Several generations pass and one day a villager has the terrible misfortune to watch his child die when one of the heavy timbers being used to construct a new watchtower falls over and crushes her. He grieves deeply.

“Why,” he asks, “are we repeatedly extending the fence as the village grows and building new watchtowers? No one has been killed by a predator in several generations. My daughter died because of a fence no one needs. Let’s stop extending the fence and building watchtowers. Don’t let another child die like my daughter did!”

All the villagers feel sorry for the grieving father, but most recognize that the reason that that no one has been killed by a predator for several generations is because of the fence and watchtowers, not in spite of them.

A few of the father’s friends, however, fear that what happened to his child might happen to one of their children. They decide that when they build their new houses, they will not extend the fence around it; they will simply leave it open. Others caution them about the risk, but they point out that they are well armed and can simply shoot any predators that make it through the gap.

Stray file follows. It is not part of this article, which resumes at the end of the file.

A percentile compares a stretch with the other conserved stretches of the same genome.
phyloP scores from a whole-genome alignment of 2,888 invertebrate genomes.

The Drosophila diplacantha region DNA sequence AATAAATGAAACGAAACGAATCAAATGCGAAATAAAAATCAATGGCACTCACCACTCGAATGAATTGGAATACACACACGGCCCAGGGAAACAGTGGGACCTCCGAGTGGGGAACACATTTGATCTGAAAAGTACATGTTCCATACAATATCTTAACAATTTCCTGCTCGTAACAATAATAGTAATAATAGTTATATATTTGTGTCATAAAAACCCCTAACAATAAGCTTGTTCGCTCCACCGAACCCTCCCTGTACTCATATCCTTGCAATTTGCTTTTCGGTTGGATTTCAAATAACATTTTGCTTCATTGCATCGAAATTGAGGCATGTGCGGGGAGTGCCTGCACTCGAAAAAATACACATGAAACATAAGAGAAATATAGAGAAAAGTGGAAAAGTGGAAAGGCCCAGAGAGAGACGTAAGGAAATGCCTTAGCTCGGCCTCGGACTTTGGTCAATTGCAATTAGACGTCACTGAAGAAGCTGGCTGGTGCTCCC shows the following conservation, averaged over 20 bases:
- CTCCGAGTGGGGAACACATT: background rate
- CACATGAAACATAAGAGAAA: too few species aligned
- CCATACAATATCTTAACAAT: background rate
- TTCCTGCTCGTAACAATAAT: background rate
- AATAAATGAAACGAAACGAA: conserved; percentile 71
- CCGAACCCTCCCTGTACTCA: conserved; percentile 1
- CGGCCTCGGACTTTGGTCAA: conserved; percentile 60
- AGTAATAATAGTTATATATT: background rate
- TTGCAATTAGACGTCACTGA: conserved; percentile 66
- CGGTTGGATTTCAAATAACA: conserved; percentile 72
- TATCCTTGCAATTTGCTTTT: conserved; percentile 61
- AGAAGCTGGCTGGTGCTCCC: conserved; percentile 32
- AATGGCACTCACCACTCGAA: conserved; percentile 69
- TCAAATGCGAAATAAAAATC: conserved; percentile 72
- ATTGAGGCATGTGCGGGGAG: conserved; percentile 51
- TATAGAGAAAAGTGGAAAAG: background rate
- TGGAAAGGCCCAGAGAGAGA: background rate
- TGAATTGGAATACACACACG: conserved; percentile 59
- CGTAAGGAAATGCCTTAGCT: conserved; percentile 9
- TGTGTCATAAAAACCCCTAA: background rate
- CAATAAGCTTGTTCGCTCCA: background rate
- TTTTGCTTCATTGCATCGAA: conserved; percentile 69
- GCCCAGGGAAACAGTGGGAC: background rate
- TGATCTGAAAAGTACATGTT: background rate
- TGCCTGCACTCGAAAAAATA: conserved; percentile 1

At first it seems that the father was right. Leaving a few segments of the fence open appears to make no difference. The fence perimeter is nearly a mile around and the scattered openings represent only a few feet. Every now and then the child of parents who refused to extend the fence is dragged away and eaten, but those grieving parents bear the horrible result of their personal decision. And, as they are quick to point out, none of their children are ever crushed by fence timbers.